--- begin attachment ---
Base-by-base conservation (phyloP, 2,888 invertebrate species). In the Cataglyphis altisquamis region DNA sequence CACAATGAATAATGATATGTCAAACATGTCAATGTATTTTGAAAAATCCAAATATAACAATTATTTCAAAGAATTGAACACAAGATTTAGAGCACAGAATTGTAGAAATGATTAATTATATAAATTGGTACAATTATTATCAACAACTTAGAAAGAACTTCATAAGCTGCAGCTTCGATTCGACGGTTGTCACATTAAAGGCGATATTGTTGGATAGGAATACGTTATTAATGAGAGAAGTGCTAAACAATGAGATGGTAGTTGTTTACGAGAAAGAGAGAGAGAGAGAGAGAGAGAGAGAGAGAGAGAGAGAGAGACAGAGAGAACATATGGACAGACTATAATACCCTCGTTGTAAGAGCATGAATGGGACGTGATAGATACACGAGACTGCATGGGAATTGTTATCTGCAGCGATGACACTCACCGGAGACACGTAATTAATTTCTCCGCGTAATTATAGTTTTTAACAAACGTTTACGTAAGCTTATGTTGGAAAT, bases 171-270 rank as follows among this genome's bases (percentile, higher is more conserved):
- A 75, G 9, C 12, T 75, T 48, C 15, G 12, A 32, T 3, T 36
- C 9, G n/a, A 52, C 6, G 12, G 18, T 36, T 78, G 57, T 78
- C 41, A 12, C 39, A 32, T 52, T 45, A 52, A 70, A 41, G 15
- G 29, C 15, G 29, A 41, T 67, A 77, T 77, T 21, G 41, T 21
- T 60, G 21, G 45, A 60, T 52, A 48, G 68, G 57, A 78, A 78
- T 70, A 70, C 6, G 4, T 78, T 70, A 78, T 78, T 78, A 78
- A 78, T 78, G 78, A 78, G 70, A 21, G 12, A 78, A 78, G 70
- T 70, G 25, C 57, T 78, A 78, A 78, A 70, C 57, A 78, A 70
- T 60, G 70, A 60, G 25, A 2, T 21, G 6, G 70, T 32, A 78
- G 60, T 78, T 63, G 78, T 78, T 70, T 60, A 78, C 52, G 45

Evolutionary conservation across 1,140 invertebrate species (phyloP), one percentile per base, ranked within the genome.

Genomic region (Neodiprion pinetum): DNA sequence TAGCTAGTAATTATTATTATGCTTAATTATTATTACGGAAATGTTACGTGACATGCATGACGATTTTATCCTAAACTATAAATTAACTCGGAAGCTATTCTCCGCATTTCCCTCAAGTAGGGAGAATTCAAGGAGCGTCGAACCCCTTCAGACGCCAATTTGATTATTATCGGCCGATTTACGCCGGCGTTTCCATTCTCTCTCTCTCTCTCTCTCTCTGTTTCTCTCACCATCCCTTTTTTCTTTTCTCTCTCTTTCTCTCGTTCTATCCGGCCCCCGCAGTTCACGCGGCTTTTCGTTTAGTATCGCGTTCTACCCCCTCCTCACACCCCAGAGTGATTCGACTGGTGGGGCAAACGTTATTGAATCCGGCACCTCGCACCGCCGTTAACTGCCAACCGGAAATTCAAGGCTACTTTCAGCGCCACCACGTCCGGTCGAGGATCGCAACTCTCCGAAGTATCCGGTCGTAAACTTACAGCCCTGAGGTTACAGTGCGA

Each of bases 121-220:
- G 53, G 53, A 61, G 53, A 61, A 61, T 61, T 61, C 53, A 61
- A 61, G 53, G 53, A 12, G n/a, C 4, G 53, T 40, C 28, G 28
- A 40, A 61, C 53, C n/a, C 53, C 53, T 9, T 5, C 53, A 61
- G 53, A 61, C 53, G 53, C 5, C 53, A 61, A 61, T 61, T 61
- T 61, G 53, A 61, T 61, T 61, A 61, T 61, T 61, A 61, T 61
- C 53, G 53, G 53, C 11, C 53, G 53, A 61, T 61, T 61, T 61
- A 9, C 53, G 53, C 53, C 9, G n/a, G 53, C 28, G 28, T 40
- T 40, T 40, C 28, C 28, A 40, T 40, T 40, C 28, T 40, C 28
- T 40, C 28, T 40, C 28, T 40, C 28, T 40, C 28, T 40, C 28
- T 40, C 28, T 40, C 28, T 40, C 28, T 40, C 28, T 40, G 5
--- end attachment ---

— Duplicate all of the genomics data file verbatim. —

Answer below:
Base-by-base conservation (phyloP, 2,888 invertebrate species). In the Cataglyphis altisquamis region DNA sequence CACAATGAATAATGATATGTCAAACATGTCAATGTATTTTGAAAAATCCAAATATAACAATTATTTCAAAGAATTGAACACAAGATTTAGAGCACAGAATTGTAGAAATGATTAATTATATAAATTGGTACAATTATTATCAACAACTTAGAAAGAACTTCATAAGCTGCAGCTTCGATTCGACGGTTGTCACATTAAAGGCGATATTGTTGGATAGGAATACGTTATTAATGAGAGAAGTGCTAAACAATGAGATGGTAGTTGTTTACGAGAAAGAGAGAGAGAGAGAGAGAGAGAGAGAGAGAGAGAGAGAGAGACAGAGAGAACATATGGACAGACTATAATACCCTCGTTGTAAGAGCATGAATGGGACGTGATAGATACACGAGACTGCATGGGAATTGTTATCTGCAGCGATGACACTCACCGGAGACACGTAATTAATTTCTCCGCGTAATTATAGTTTTTAACAAACGTTTACGTAAGCTTATGTTGGAAAT, bases 171-270 rank as follows among this genome's bases (percentile, higher is more conserved):
- A 75, G 9, C 12, T 75, T 48, C 15, G 12, A 32, T 3, T 36
- C 9, G n/a, A 52, C 6, G 12, G 18, T 36, T 78, G 57, T 78
- C 41, A 12, C 39, A 32, T 52, T 45, A 52, A 70, A 41, G 15
- G 29, C 15, G 29, A 41, T 67, A 77, T 77, T 21, G 41, T 21
- T 60, G 21, G 45, A 60, T 52, A 48, G 68, G 57, A 78, A 78
- T 70, A 70, C 6, G 4, T 78, T 70, A 78, T 78, T 78, A 78
- A 78, T 78, G 78, A 78, G 70, A 21, G 12, A 78, A 78, G 70
- T 70, G 25, C 57, T 78, A 78, A 78, A 70, C 57, A 78, A 70
- T 60, G 70, A 60, G 25, A 2, T 21, G 6, G 70, T 32, A 78
- G 60, T 78, T 63, G 78, T 78, T 70, T 60, A 78, C 52, G 45

Evolutionary conservation across 1,140 invertebrate species (phyloP), one percentile per base, ranked within the genome.

Genomic region (Neodiprion pinetum): DNA sequence TAGCTAGTAATTATTATTATGCTTAATTATTATTACGGAAATGTTACGTGACATGCATGACGATTTTATCCTAAACTATAAATTAACTCGGAAGCTATTCTCCGCATTTCCCTCAAGTAGGGAGAATTCAAGGAGCGTCGAACCCCTTCAGACGCCAATTTGATTATTATCGGCCGATTTACGCCGGCGTTTCCATTCTCTCTCTCTCTCTCTCTCTCTGTTTCTCTCACCATCCCTTTTTTCTTTTCTCTCTCTTTCTCTCGTTCTATCCGGCCCCCGCAGTTCACGCGGCTTTTCGTTTAGTATCGCGTTCTACCCCCTCCTCACACCCCAGAGTGATTCGACTGGTGGGGCAAACGTTATTGAATCCGGCACCTCGCACCGCCGTTAACTGCCAACCGGAAATTCAAGGCTACTTTCAGCGCCACCACGTCCGGTCGAGGATCGCAACTCTCCGAAGTATCCGGTCGTAAACTTACAGCCCTGAGGTTACAGTGCGA

Each of bases 121-220:
- G 53, G 53, A 61, G 53, A 61, A 61, T 61, T 61, C 53, A 61
- A 61, G 53, G 53, A 12, G n/a, C 4, G 53, T 40, C 28, G 28
- A 40, A 61, C 53, C n/a, C 53, C 53, T 9, T 5, C 53, A 61
- G 53, A 61, C 53, G 53, C 5, C 53, A 61, A 61, T 61, T 61
- T 61, G 53, A 61, T 61, T 61, A 61, T 61, T 61, A 61, T 61
- C 53, G 53, G 53, C 11, C 53, G 53, A 61, T 61, T 61, T 61
- A 9, C 53, G 53, C 53, C 9, G n/a, G 53, C 28, G 28, T 40
- T 40, T 40, C 28, C 28, A 40, T 40, T 40, C 28, T 40, C 28
- T 40, C 28, T 40, C 28, T 40, C 28, T 40, C 28, T 40, C 28
- T 40, C 28, T 40, C 28, T 40, C 28, T 40, C 28, T 40, G 5